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Cramer v. Target Corp.

UNITED STATES DISTRICT COURT EASTERN DISTRICT OF CALIFORNIA -- FRESNO DIVISION


August 13, 2010

MATTHEW B. CRAMER, PLAINTIFF,
v.
TARGET CORPORATION, ET AL., DEFENDANT.

The opinion of the court was delivered by: Sheila K. Oberto United States Magistrate Judge

ORDER DENYING PLAINTIFF'S "MOTION FOR SUPPLEMENTAL AMENDED FILING TO NAME TARGET CORPORATION (CEO) AS SUPERIOR LIABILITY

I. Procedural Background

DEFENDANT"

(Docket No. 101

Plaintiff Matthew Cramer is a state prisoner proceeding in forma pauperis and pro se with an action for damages and other relief concerning alleged civil rights violations. Plaintiff filed his original complaint on November 7, 2008. On December 9, 2008, the complaint was dismissed with leave to amend. On February 17, 2009, Plaintiff filed a First Amended Complaint ("FAC"). In Plaintiff's FAC, he sought compensatory and punitive damages from Michael J. Yant and Eric Heller, two employees of Target Corporation ("Target"), an unnamed defendant referred to as the manager of the Target store, and Tulare Police Officer, Greg Barrios. Although Plaintiff captioned his original complaint as "Matthew B. Cramer v. Target Corporation et al.," there were no allegations against Target in the FAC. On May 4, 2009, the Court screened the FAC, finding one cognizable 42 U.S.C. § 1983 claim as to Defendants Heller, Yant, an unidentified supervisor who was at the store during the alleged incident, and Officer Greg Barrios. The Court ordered service of the FAC on the three named defendants. The Doe defendant was designated as Clebo Wheatly on October 20, 2010, after Plaintiff learned his identity. See Doc. 24.

On July 21, 2010, Plaintiff filed a motion requesting to add Target or Target's Chief Executive Officer ("CEO"), Robert J. Ulrich, as a defendant to this action. On August 2, 2010, Defendants Heller and Wheatly filed an opposition to Plaintiff's motion to amend his FAC.

II. Discussion

Rule 15 of the Federal Rules of Civil Procedure mandates that leave to amend should be freely granted when justice requires. This policy is applied with "extraordinary liberality." Morongo Band of Mission Indians v. Rose, 893 F.2d 1074, 1079 (9th Cir. 1990). Under Rule 15(a), courts should grant leave to amend as a matter of course until a responsive pleading is filed. See Johnson v. Mammoth Recreations, Inc., 975 F.2d 604, 607 (9th Cir. 1992). Once a response has been filed, courts may deny leave to amend where the proposed amendment would be futile, where it is sought in bad faith, where it will create undue delay, or where the amended complaint is subject to dismissal. See id.; Saul v. United States, 928 F.2d 829, 843 (9th Cir. 1991). Courts may also deny leave when "undue prejudice to the opposing party will result." Howey v. United States, 481 F.2d 1187, 1190 (9th Cir. 1973).

Plaintiff asserts that Target or its CEO is vicariously liable for the actions of employees Michael Yant, Eric Heller, and Clebo Wheatly who are named defendants in this action for their alleged conduct on March 3, 2008, in detaining Plaintiff at the Target store in Tulare, California. On August 2, 2010, Defendants Heller and Wheatly filed an opposition to Plaintiff's motion to amend the FAC. Defendants argue that the Court found that a Section 1983 claim cognizable in Plaintiff's FAC, and Target cannot be held liable under the theory of respondeat superior in a Section 1983 claim. Further, Defendants argue that Target CEO Robert J. Ulrich was not present at the Tulare Target store on March 3, 2008, and could not be liable for constitutional violations of subordinates because he did not participate in Defendants' actions on March 3, 2008. Further, he did not know of the violations and could not be said, therefore, to have failed to prevent any alleged violations.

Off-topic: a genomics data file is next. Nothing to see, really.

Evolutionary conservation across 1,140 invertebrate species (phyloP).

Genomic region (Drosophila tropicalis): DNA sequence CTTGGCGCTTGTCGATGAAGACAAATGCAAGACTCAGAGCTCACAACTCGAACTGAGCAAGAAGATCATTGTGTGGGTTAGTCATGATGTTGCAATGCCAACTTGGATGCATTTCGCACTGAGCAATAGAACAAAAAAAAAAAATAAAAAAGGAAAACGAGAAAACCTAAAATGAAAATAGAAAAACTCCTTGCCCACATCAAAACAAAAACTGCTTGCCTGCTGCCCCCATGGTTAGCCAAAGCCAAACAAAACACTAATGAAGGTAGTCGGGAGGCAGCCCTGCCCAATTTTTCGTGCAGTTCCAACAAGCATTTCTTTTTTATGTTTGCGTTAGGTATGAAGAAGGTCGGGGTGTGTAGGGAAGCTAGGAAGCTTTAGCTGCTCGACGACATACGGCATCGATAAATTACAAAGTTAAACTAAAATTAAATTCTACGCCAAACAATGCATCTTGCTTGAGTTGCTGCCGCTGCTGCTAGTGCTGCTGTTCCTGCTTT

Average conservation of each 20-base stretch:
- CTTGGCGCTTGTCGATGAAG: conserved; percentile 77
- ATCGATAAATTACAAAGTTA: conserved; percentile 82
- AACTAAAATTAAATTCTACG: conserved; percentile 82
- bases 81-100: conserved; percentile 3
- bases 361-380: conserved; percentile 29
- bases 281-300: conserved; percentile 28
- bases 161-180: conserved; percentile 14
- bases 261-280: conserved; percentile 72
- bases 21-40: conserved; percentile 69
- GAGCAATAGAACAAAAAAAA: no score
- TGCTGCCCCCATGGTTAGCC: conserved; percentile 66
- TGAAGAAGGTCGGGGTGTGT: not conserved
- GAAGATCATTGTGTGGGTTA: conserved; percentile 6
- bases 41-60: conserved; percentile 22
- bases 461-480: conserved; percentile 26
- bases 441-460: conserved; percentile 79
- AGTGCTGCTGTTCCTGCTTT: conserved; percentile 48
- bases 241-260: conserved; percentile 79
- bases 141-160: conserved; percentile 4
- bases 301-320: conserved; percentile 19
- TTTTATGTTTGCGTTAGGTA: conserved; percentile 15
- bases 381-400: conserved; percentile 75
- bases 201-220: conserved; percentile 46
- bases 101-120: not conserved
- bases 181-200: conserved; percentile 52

Here, responsive pleadings have been filed. Thus, Plaintiff has no right to amend as a matter of course. The Court further finds that amendment in this case is not permissible because the amendment that Plaintiff requests is futile and the party he seeks to add would immediately be subject to dismissal from the action.

In the City of Canton, 489 U.S. 378, 385 (1989), the United States Supreme Court held that "[r]espondeat superior or vicarious liability will not attach under [section] 1983." Target cannot be vicariously liable under Section 1983 for the alleged conduct of its employees. Since a Section 1983 claim against Target cannot be sustained under a theory of respondeat superior, amendment to name Target as a Defendant would be futile. As such, even if the FAC was amended to add Target as a party, Target would be immediately subject to dismissal from the suit.

Further, a Section 1983 claim against Target CEO Robert J. Ulrich can only be maintained if he is alleged to have participated in the actions of March 3, 2008, or knew that Defendants' alleged conduct was occurring and failed to prevent it. Taylor v. List, 880 F.2d 1040, 1045 (9th Cir. 1989) (supervisor may be held liable for constitutional violations if supervisor participating in, or directed, the violations or knew of the violations and failed to act to prevent them). There are no allegations that CEO Robert J. Ulrich was present at the Tulare, California store on March 3, 2008, that he knew of Defendants' alleged conduct on that day, or that he failed to prevent Defendants from committing the alleged constitutional violations. Nor is there any indication that the complaint could be amended to add these allegations. Therefore, amending the FAC to name Robert J. Ulrich as a Defendant is also futile, as the FAC does not provide any factual basis for his liability.

Accordingly, Plaintiff's motion to amend the complaint to add Target or Target CEO Robert J. Ulrich as a defendant to this action is DENIED.

IT IS SO ORDERED.

20100813

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